Yeah…someone should do something about that here in America. Is there such a thing anymore as a foreign business? With all these multinational corporations setting up PO Box companies in tax havens all over the world to avoid taxes, their clever lawyers also can concoct schemes to hide their political donations that are no match for our very gutted IRS. Seems setting up shell companies is almost as easy as establishing a new e-mail address. Plus the SCOTUS has very thoughtfully provided them with air cover via their election campaign machinations that makes it easier to hide the dark money trail. America, the land of economic free-for-all where anyone can become a billionaire and buy their own island and pet congressman.
If globalization is inevitable, and many believe it is, then from my POV there’re glaring double standards and seemingly irreconcilable contradictions.
Immanuel Wallerstein has written and spoken about this, extensively. He describes competing visions, which he refers to “the spirit of Davos” v. “the spirit of porto alegre”, i.e., “capitalism without democracy” v. “participatory…civil society”:
Anyone who knows anything about Belgium will have a real chuckle at the notion of advanced political structures in a country which has two powerful linguistic divisions and a weak and highly corrupt central authority. The writer seems to have no idea that Belgium is a recent artificial construct on the historical scale, whereas Spain is an ancient empire. Okay they have had their troubles but a comparison with Belgium is absurd.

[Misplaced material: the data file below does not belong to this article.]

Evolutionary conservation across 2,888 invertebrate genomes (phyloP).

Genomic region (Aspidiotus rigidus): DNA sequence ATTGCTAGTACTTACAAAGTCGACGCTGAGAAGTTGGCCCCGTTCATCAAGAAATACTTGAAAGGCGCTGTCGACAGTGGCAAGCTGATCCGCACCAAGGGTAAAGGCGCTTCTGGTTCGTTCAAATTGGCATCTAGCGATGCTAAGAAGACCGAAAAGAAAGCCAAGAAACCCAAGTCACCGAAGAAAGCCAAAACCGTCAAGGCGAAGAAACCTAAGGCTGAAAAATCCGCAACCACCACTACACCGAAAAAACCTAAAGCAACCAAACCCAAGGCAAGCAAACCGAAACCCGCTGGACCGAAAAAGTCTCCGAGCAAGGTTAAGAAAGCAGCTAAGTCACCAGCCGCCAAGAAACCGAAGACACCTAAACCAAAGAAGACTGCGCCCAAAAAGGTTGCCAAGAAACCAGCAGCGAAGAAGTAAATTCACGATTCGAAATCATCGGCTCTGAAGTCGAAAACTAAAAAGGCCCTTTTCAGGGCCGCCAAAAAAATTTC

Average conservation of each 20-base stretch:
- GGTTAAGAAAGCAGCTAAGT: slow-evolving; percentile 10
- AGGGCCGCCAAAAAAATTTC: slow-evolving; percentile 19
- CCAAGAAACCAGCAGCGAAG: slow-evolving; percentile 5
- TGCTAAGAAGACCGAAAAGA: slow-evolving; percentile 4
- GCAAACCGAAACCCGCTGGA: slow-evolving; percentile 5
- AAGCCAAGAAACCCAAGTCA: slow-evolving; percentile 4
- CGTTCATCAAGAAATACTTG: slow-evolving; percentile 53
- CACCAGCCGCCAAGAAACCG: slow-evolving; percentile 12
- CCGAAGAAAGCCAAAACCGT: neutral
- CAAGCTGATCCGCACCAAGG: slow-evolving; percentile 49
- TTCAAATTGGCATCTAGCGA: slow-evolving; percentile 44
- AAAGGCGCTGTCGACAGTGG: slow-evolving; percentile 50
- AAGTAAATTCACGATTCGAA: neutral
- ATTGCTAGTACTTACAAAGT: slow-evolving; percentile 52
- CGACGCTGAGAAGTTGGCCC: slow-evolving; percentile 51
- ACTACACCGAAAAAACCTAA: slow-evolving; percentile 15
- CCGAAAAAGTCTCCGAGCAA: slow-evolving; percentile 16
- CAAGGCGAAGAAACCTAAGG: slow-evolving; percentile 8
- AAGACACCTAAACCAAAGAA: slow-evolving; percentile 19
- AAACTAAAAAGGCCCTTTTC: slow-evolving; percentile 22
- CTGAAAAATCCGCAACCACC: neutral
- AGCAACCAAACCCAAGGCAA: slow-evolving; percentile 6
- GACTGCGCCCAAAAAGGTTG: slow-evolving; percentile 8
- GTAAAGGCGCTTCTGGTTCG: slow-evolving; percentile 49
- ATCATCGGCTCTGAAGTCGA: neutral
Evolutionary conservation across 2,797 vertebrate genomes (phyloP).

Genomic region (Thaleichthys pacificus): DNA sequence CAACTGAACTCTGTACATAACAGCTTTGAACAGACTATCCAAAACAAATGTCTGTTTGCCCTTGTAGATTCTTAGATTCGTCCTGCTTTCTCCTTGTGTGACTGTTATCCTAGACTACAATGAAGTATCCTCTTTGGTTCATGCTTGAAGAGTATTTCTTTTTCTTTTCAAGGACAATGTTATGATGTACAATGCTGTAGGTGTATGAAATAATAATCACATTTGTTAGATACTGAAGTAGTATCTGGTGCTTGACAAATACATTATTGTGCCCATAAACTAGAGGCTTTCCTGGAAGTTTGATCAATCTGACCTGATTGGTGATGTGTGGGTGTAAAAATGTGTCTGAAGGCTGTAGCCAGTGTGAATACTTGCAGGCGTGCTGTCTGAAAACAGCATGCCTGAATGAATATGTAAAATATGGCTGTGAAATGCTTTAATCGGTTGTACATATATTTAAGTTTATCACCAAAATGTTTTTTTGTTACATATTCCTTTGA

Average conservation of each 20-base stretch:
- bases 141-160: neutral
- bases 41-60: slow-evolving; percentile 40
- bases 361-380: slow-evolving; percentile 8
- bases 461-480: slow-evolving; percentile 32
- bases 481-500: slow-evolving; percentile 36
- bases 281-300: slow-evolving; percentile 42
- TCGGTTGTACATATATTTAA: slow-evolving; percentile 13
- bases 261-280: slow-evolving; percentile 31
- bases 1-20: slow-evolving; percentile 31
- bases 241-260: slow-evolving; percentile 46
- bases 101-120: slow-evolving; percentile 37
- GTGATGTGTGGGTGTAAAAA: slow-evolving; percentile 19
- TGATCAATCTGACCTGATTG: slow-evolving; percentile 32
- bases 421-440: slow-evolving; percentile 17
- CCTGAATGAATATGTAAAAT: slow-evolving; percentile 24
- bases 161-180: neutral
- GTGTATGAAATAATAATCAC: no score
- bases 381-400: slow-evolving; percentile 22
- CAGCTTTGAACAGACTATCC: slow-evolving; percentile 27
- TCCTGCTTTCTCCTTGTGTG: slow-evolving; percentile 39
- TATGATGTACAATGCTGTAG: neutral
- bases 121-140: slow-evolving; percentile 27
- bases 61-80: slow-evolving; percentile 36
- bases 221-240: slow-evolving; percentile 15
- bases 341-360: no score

Spain is indeed an ancient empire and that’s exactly the point: it has very limited experience of representative government. Whatever you might say about Belgium, it survived 541 days without an elected government, which is more than any other developed nation on the planet — not bad for a country with “two powerful linguistic divisions and a weak and highly corrupt central authority!”
Spain would not come even close to that, for the simple reason that the civil service and justice system are too politicised — meaning they depend upon the party in government. And in the case of Spain right now it doesn’t have an elected government. Indeed, it doesn’t even a genuine separation of powers — hence the impunity with which Rajoy’s scandal-tarnished government was able to operate.
And on the topic of corruption, Spain is in a league almost of its own. In the region I live, Catalonia, Jordi Pujol, the honorable gentleman who served as president from 1980-2003, is accused of extorting over a hundred million euros — at the very least! — from taxpayers. Much of that money ended up being laundered by his son through tax havens like Panama, Jersey and the Cayman Islands and allegedly through projects in Latin America with partners involved in Mexico’s narco business.
Meanwhile, in Madrid senior members of the People’s Party, which has spent the last four years “governing” the country, are suspected of accepting cash in envelopes from dozens of construction companies. The suspects include the premier Mariano Rajoy. Not a single person has resigned.
So please don’t talk to me about corruption.